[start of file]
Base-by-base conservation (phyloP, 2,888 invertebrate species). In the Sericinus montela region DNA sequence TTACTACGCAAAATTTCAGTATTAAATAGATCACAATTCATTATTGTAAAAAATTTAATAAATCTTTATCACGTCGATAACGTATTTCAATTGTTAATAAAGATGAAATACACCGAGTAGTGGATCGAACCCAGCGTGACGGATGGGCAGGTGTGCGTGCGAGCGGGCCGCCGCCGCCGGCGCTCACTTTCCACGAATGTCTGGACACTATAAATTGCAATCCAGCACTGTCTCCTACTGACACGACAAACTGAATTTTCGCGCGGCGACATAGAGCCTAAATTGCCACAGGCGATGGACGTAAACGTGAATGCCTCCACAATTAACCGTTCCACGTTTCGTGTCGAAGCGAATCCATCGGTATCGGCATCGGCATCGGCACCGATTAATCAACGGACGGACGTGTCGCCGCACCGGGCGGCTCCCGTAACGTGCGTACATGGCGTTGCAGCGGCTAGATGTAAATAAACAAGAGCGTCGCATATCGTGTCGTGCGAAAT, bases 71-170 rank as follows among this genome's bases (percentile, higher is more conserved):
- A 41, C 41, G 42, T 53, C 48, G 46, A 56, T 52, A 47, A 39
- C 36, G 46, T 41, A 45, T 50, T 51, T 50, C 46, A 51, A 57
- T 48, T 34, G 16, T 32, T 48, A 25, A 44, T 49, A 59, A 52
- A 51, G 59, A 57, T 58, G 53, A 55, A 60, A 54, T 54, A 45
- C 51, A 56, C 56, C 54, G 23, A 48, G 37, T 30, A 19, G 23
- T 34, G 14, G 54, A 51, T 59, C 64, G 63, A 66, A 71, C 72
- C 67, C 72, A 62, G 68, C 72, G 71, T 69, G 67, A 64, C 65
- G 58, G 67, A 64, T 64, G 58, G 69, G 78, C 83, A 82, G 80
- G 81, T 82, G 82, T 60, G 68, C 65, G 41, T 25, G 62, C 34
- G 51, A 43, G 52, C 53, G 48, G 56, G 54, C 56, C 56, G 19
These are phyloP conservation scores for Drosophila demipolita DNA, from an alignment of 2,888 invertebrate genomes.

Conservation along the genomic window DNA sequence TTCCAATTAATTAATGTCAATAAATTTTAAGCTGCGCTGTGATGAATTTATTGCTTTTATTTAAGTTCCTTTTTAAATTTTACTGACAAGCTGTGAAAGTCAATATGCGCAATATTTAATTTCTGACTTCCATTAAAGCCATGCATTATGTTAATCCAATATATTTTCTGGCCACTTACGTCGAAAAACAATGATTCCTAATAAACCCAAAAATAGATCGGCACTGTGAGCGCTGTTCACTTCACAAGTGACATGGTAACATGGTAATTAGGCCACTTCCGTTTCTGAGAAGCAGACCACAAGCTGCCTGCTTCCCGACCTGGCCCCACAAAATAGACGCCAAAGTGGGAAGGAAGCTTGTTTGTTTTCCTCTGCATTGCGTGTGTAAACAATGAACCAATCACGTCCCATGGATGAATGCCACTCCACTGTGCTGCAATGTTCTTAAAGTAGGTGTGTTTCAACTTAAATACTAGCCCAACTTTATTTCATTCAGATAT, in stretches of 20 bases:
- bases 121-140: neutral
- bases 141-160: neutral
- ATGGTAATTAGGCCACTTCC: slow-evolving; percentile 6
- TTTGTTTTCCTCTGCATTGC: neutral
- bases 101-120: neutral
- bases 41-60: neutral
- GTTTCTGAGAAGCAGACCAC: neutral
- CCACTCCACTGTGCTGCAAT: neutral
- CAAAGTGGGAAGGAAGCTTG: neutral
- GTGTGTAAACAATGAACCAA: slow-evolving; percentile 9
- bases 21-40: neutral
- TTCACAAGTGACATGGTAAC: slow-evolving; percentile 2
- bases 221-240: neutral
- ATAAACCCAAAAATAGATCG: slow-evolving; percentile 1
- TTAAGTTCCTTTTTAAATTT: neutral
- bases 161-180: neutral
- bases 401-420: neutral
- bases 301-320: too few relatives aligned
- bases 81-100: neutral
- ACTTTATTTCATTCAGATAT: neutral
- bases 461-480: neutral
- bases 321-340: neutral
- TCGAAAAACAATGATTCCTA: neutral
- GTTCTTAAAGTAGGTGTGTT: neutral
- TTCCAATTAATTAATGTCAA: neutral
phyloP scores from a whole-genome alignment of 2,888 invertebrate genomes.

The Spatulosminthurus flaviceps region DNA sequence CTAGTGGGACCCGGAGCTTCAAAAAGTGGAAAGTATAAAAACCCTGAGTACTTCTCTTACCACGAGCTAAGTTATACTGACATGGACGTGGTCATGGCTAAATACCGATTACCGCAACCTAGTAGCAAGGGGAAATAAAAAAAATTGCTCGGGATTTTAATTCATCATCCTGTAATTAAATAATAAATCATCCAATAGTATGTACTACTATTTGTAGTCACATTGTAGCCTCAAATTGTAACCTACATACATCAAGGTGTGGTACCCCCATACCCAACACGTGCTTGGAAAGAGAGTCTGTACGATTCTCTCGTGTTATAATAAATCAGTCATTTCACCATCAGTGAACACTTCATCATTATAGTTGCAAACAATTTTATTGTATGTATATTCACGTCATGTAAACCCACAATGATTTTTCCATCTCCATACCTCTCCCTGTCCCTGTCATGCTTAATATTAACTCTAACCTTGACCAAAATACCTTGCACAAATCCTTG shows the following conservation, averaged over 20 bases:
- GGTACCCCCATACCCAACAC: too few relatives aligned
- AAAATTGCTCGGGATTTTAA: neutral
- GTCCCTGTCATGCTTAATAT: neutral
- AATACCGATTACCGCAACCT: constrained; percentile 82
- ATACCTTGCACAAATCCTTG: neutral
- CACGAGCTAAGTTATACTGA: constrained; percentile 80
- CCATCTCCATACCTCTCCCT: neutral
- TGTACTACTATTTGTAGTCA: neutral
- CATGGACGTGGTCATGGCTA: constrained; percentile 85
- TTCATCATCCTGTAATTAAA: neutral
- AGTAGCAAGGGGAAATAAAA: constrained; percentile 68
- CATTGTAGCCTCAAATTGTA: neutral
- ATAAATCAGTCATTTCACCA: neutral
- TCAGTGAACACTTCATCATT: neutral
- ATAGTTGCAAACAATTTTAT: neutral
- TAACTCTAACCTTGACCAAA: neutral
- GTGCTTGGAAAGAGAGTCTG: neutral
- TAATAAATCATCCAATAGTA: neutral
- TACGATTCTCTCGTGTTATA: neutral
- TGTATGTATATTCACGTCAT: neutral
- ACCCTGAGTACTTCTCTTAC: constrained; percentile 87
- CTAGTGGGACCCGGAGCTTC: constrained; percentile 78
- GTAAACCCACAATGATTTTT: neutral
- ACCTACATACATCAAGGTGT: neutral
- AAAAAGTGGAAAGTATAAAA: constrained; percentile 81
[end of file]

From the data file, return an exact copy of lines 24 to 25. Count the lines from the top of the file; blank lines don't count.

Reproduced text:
- bases 21-40: neutral
- TTCACAAGTGACATGGTAAC: slow-evolving; percentile 2